When it comes to drugs, location is everything. Ideally situated between the wealthy nations of Europe and the suppliers to the east, the Czech Republic has become both an important smuggling hub and a source of drugs in its own right. As our guide to this world of crime, drugs and murder David Frýdl (Cyril Dobrý) tells us in one of his many chats directly to camera, “drugs are our national treasure… thanks to drugs, we are known worldwide.”
David seems pretty keen on being known himself. When we first meet him, he’s charging up his Tesla for a high-speed drive through town with his buddy René (Miloslav Pecháček), taunting the cops as they hurtle down the highway. Loud and flashy, they’re exactly what you’d expect from drug dealers – and as Rats opens with a tour through a massive meth lab in a disused indoor swimming pool, it’s clear that there’s a lot of drugs to go around.
Rats isn’t about the flashy life of a young drug dealer enjoying the flood of dirty money that meth brings. Okay, it’s not just about that because rest assured, David is taking full advantage of the kind of lifestyle that large amounts of easy money can provide. He’s just not enjoying it; as we learn right from the start of the series, David has more on his mind than just having a good time.
That carefree race down the highway turns out to be a way to get pulled over by the cops and secretly meet up with Major Jan Blažek (Václav Neuzil). David’s an informer, and the Major isn’t someone you want to be in debt to; when David tries to get Blažek to agree that the dumb but loyal René won’t get dragged down with everyone else, his half-hearted reassurances aren’t what anyone would call reassuring.
Across the first episode the pieces slowly fall into place. From one angle David has it all: a fast car, fancy clothes, a flashy apartment. Even his drug dealing isn’t all that risky, peddling meth cooked up by the local branch of the Vietnamese syndicate to people over the internet. But his desire to live large has brought the wrong kind of attention, from both sides of the law – and his own family aren’t going to be too keen on his sideline as an informant if they ever find out.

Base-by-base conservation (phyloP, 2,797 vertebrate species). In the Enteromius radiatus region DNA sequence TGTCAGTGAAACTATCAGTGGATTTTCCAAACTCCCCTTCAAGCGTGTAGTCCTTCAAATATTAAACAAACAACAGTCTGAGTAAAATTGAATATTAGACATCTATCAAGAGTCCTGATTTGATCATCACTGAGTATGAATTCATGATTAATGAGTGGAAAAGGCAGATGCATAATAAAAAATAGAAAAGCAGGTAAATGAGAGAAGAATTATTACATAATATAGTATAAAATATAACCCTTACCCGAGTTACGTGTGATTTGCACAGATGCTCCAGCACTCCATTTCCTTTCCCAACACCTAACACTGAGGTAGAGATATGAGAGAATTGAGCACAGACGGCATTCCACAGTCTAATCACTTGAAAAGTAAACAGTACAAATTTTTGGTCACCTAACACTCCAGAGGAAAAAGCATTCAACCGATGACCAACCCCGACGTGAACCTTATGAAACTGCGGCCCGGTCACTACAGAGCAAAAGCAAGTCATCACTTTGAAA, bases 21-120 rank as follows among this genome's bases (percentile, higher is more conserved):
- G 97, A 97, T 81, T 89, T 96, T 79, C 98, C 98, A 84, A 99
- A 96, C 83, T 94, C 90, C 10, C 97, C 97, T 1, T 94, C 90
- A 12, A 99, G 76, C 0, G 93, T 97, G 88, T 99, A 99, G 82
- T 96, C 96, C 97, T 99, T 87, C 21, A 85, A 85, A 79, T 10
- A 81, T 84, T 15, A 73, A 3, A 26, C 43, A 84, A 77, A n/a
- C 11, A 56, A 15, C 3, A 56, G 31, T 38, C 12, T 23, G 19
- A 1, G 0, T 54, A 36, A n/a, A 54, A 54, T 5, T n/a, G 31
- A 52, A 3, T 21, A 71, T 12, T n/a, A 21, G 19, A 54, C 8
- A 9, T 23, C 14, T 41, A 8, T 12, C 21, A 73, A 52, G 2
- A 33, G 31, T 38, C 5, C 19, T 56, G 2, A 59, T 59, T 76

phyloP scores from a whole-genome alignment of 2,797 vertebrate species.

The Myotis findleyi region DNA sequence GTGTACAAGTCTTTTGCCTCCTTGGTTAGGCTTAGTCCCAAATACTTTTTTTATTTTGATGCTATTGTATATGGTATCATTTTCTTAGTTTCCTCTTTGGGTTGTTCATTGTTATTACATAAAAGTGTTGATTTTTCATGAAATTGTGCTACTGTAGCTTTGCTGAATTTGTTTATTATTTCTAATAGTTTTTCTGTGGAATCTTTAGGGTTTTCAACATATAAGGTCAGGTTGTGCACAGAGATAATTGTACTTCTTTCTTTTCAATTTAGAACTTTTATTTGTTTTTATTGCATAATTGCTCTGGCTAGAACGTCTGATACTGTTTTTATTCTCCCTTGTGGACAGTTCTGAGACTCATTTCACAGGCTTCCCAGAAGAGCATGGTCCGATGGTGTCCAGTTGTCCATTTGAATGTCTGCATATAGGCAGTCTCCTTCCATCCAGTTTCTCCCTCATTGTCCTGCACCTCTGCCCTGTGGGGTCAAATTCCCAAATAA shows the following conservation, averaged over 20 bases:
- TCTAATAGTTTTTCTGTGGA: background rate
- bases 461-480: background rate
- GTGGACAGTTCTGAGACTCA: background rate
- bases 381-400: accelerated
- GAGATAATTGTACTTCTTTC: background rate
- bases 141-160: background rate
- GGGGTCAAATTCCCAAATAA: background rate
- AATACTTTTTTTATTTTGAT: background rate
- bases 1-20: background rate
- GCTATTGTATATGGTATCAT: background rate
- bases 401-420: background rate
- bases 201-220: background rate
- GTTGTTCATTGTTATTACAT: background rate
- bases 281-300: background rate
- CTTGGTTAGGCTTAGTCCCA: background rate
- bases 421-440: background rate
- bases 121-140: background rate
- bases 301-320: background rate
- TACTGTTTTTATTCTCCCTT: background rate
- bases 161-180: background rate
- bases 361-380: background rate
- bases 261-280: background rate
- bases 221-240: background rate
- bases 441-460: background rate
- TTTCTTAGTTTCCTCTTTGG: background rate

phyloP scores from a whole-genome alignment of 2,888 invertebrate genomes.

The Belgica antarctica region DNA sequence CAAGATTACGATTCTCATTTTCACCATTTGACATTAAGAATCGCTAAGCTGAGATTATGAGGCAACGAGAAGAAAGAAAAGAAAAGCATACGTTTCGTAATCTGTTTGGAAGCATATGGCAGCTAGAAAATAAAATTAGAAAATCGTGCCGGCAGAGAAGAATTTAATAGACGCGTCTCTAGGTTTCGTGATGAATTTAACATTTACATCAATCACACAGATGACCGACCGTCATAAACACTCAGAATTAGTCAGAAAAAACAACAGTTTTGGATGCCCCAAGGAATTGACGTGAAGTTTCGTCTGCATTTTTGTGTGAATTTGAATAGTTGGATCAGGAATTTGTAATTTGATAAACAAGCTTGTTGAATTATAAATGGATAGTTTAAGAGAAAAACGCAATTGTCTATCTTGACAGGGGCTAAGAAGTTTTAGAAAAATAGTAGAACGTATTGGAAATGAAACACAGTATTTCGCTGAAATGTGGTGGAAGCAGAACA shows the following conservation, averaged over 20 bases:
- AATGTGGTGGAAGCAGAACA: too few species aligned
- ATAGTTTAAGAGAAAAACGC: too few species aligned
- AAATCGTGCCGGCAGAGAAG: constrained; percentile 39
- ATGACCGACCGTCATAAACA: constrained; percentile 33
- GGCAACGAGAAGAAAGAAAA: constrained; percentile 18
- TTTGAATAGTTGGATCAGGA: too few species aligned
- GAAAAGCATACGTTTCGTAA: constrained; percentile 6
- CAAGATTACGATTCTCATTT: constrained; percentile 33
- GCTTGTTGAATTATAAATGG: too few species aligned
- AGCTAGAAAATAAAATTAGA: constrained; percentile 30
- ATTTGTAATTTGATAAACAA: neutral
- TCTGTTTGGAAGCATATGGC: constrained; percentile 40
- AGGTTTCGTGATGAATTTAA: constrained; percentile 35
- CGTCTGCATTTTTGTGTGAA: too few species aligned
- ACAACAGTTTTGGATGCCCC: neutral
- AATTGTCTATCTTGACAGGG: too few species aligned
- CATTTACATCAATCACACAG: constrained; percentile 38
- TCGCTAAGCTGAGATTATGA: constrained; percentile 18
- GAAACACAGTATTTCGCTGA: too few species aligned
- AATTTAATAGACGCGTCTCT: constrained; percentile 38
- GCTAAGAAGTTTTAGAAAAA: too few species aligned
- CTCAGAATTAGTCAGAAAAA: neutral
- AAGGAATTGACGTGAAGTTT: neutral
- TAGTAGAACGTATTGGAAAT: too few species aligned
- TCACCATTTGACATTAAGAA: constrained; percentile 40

The only person on his side as the walls start to close in is officer Petra Vávrová (Lenka Krobotová). She’s Blažek’s partner (and mistress), and a recent stretch of maternity leave combined with her loveless marriage to a high-ranking police officer have her eager to make a name for herself. Handling David seems like a great way to achieve it. Problem is, neither of them are as street-smart as they’re going to need to be to keep him alive.
“Everyone makes their own decisions in life,” David says at one point. Just about everyone in Rats seems to be coming off a series of bad ones. Vávrová feels trapped by her children and husband, her career stalled as everyone around her just sees her as a mother. David’s been spending money as fast as he could make it, thinking the good times would never end. He’s a small player in a very big game, and the board he’s on could be turned over at any time.
Director Viktor Tauš gives David’s world an over-the-top, at times almost surreal edge. Neon-lit nights and looming shadows are just as much part of the atmosphere as the harsh lighting of police offices. His energetic visual style underlines the seedy attraction and sinister menace of the Czech underworld; when a major bad guy is revealed to be running his operations out of a disused church (not exactly the most inconspicuous hideout), its excessive nature is totally in character.
It’s the Czech drug scene that makes this more than your usual crime saga. There’s an almost forensic exploration of how the import, manufacture and sale of meth works in Eastern Europe going on here. Seeing how these operations work gives the drama a matter-of-fact grounding that makes the threat against David feel all the more real. These crime syndicates bring in huge sums of cash, have a reach that extends across the globe, and aren’t afraid to deal with anyone – be it civilians or police – who stand in their way.
The more we see of them, the more obvious it becomes that they’re not messing around; the quickest way to end up dead is for them to find out you’re a rat.
Rats is now streaming at SBS On Demand.
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